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Fox Chase Receives Magnet Status for the Third Time in a Row

PHILADELPHIA (February 17, 2009) — Fox Chase Cancer Center, the first acute care hospital in Pennsylvania and specialty hospital in the country to receive Magnet status, has been designated for the third time in a row — now making it the first hospital in Pennsylvania to have achieved two successful Magnet renewals. This designation is the nation's highest form of recognition for nursing excellence and is one of the benchmarks used to measure the quality of care patients receive.

"Our success in achieving our third Magnet designation highlights our ability to sustain magnet excellence over the past decade. Each designation period since 2000 has required us to remain focused on nursing excellence, innovation and collaboration to insure that we remain committed to fostering excellence in nursing practice and patient care," says Joanne M. Hambleton, RN, MSN, NE-BC, Vice President of Nursing and Patient Services at Fox Chase. "Achieving this status three times in a row demonstrates Fox Chase Cancer Center's sustaining commitment to nursing and to the needs of our patients. I could not be prouder of the individual and group contributions of our entire staff."

The Magnet Program provides a framework to recognize excellence in: the management philosophy and practices of nursing services; adherence to standards for improving the quality of patient care; leadership of the chief nurse executive in supporting professional practice and continued competence of nursing personnel; and attention to the cultural and ethnic diversity of patients and their significant others, as well as to the care providers in the system.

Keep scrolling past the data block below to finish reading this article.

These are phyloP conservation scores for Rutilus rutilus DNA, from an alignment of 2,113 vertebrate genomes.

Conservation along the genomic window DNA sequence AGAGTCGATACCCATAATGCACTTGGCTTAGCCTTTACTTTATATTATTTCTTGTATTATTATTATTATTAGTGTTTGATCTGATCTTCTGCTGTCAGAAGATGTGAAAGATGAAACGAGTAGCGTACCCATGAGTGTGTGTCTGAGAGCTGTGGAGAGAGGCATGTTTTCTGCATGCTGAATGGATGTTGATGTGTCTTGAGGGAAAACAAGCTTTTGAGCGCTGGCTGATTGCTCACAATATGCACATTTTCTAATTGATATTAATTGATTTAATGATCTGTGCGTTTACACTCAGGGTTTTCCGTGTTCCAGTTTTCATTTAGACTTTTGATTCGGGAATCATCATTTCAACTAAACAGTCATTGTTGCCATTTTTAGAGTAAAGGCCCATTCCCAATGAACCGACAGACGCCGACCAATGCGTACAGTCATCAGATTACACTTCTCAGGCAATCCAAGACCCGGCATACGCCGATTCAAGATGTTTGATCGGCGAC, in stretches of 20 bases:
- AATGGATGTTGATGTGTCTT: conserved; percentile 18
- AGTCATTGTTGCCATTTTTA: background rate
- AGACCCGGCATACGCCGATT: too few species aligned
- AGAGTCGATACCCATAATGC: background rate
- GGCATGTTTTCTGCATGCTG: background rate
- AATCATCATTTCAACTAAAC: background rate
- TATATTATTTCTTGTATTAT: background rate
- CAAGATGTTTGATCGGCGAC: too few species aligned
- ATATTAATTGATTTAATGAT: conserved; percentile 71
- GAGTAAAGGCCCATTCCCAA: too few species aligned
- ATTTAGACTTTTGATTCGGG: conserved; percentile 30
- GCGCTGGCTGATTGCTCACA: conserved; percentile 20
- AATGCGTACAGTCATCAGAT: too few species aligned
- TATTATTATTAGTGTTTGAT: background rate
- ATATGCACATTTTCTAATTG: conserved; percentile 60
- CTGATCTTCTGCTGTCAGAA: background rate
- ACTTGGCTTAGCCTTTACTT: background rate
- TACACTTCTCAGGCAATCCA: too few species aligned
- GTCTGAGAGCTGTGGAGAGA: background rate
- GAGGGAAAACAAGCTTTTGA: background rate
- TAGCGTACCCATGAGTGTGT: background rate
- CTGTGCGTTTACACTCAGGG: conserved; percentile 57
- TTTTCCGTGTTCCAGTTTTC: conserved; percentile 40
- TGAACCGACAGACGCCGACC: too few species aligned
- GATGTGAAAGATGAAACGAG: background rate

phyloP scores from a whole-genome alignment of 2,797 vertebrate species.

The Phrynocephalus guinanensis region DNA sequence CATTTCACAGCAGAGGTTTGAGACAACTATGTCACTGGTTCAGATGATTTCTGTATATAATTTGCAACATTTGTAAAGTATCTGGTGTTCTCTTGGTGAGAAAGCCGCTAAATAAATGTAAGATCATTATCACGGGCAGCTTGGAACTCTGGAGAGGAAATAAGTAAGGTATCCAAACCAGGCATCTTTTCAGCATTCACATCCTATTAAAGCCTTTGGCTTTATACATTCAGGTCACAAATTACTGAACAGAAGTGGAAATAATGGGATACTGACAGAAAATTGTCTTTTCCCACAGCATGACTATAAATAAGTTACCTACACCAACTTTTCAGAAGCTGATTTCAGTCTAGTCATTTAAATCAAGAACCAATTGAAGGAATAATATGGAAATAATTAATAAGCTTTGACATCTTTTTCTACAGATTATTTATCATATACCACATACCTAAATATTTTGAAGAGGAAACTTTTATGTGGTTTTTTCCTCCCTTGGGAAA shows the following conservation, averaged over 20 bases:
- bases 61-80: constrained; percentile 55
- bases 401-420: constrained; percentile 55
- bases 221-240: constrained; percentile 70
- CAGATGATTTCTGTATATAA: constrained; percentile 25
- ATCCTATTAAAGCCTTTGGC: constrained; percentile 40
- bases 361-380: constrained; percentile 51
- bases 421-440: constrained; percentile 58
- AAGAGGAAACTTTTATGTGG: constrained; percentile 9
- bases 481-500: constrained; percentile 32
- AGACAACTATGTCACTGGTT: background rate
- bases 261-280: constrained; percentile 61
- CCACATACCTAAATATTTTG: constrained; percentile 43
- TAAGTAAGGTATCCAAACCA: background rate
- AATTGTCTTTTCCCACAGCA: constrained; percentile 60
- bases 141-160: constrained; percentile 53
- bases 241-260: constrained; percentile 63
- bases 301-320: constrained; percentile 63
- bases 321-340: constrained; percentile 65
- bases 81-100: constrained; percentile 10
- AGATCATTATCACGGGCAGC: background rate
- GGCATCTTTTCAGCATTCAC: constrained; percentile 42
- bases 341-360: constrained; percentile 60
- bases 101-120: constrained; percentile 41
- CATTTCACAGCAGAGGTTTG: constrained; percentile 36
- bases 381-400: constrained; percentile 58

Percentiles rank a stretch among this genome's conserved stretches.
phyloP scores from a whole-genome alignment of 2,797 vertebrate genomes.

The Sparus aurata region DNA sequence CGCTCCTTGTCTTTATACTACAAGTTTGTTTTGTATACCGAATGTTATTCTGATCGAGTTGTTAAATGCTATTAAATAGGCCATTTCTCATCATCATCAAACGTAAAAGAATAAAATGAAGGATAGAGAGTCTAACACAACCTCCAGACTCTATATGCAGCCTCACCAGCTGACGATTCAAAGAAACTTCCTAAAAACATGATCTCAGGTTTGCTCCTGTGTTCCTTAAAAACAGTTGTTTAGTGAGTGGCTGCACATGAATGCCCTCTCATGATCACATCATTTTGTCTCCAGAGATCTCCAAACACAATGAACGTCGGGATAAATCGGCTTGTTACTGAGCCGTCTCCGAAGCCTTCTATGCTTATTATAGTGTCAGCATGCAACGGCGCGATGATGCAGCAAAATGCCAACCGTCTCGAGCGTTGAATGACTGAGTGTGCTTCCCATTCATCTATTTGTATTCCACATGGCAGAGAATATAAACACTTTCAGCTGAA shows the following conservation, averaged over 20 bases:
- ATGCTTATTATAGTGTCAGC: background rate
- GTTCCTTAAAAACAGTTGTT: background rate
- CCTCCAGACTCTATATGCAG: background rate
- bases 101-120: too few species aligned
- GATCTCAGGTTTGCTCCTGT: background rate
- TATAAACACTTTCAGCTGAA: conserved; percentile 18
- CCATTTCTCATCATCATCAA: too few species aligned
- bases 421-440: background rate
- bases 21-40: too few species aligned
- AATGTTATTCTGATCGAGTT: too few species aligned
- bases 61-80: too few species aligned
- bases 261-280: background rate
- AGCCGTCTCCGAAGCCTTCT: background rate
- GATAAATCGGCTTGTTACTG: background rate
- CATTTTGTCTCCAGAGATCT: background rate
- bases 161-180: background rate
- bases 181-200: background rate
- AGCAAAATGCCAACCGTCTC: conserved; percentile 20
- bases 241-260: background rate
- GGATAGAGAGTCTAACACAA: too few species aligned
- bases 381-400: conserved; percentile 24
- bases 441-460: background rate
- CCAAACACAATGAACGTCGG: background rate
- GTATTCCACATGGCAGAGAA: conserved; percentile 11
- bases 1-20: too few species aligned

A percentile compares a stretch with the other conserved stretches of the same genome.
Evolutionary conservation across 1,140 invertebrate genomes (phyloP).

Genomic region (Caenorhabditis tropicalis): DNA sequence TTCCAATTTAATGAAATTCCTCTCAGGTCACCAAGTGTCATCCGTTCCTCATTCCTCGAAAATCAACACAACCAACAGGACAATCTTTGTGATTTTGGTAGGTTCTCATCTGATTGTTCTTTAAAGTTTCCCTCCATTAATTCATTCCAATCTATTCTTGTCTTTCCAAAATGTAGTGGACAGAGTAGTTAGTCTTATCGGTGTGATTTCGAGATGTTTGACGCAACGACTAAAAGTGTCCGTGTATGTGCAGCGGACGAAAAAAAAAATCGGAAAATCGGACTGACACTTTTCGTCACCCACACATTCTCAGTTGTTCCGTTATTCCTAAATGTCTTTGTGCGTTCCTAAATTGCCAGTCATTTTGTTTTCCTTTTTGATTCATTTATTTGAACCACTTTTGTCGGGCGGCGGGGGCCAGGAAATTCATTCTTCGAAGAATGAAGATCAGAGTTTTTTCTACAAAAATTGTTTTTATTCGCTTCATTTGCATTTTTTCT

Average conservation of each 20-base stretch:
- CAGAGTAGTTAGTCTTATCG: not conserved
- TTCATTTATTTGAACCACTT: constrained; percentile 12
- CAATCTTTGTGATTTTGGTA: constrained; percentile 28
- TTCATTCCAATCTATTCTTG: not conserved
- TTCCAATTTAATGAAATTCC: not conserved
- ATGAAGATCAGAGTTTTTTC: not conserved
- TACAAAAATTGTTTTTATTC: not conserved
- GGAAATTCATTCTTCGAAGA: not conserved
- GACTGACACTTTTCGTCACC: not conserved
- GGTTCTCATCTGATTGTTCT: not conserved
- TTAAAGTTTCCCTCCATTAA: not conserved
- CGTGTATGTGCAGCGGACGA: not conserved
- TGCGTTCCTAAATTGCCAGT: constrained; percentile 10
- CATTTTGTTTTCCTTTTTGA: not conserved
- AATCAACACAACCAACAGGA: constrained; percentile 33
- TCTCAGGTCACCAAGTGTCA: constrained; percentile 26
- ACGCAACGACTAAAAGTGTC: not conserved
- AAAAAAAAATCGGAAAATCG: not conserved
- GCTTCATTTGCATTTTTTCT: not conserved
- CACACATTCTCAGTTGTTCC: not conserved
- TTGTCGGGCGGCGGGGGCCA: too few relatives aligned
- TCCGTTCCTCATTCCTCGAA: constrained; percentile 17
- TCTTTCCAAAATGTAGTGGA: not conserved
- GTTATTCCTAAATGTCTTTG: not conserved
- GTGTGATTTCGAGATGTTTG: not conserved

Published research has shown that hospitals with Magnet designation have positive outcomes for patients, nurses and the workplace. Patients receiving care at Magnet hospitals have been recorded as experiencing lower mortality rates and greater satisfaction during their stay, and are able to go home sooner.

"We are very proud of our outstanding nursing staff and their achievement in earning this prestigious status for the third time in a row," says Michael V. Seiden, MD, PhD, President and CEO of Fox Chase. "The fact that only 2% of hospitals in the country have received Magnet re-designation speaks to the magnitude of this accomplishment."

The Magnet Nursing Recognition Program was established in 1993 by the American Nurses Credentialing Center (ANCC). Institutions applying for Magnet status must pass a rigorous review, designed to demonstrate superior nursing and excellence in patient care. Magnet status is valid for four years, after which the recipient must reapply.

Fox Chase Cancer Center, part of the Temple University Health System, is one of the leading cancer research and treatment centers in the United States. Founded in 1904 in Philadelphia as one of the nation’s first cancer hospitals, Fox Chase was also among the first institutions to be designated a National Cancer Institute Comprehensive Cancer Center in 1974. Fox Chase researchers have won the highest awards in their fields, including two Nobel Prizes. Fox Chase physicians are also routinely recognized in national rankings, and the Center’s nursing program has received the Magnet recognition for excellence four consecutive times. Today, Fox Chase conducts a broad array of nationally competitive basic, translational, and clinical research, with special programs in cancer prevention, detection, survivorship, and community outreach.  For more information, call 1-888-FOX CHASE or (1-888-369-2427).

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